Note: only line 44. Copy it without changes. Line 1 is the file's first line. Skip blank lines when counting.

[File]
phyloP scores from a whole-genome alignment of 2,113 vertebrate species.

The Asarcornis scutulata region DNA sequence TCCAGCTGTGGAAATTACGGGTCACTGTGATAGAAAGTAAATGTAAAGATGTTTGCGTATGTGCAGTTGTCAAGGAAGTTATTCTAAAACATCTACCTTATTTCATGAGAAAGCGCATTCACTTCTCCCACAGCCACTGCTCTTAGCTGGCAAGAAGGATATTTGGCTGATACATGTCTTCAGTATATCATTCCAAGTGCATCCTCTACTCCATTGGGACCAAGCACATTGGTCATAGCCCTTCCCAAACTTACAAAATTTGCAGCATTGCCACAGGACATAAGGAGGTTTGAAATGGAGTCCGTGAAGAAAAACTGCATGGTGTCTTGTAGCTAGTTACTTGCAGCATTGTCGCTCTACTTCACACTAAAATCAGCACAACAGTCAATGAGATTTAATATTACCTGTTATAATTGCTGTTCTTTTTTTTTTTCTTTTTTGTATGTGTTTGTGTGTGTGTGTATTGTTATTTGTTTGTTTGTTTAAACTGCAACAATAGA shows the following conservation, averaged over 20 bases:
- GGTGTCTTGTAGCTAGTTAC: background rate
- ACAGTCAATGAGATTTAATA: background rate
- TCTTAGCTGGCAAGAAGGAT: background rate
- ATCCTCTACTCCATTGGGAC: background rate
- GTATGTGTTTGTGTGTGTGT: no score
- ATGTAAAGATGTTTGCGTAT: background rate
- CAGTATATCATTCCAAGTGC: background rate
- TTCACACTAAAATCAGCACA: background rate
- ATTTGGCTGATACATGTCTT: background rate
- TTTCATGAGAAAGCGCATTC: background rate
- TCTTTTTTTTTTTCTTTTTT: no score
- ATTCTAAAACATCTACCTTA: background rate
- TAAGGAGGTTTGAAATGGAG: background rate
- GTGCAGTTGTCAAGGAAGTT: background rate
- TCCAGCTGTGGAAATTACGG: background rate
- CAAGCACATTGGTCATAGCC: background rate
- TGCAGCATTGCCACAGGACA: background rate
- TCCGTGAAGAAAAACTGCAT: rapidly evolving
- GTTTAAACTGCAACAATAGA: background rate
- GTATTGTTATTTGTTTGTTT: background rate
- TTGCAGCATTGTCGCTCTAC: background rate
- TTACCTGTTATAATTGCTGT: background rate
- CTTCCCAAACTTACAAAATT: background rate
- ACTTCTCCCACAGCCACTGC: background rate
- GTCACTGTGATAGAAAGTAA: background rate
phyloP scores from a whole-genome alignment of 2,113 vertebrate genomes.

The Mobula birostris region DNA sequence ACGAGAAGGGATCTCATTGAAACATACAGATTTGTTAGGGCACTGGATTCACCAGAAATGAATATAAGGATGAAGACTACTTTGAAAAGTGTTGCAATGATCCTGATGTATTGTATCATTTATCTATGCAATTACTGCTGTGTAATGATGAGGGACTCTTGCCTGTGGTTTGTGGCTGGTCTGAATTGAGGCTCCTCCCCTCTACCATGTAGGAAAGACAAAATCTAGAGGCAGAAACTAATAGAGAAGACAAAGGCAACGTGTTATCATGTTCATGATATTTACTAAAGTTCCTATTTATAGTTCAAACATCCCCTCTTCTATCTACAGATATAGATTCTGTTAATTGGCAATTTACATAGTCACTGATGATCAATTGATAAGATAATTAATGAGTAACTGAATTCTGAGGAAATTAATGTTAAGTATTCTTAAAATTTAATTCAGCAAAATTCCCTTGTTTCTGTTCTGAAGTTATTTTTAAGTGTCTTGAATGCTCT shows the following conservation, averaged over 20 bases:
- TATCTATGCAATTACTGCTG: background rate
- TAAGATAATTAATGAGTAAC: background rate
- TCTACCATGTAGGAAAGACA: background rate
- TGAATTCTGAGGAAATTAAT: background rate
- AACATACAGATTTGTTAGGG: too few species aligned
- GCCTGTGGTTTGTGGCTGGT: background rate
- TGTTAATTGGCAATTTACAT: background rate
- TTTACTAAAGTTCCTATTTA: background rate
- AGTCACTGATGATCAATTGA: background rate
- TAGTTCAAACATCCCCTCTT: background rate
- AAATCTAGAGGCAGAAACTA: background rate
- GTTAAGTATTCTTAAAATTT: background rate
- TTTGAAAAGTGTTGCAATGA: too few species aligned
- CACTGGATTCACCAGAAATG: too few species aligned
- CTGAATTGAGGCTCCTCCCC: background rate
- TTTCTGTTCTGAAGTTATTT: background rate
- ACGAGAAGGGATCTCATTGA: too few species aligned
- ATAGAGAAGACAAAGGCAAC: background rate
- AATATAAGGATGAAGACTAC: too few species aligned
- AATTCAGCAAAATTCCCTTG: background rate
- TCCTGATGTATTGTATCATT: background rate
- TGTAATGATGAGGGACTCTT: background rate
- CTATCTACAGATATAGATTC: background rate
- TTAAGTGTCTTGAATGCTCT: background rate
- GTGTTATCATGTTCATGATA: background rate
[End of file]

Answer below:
- CTGAATTGAGGCTCCTCCCC: background rate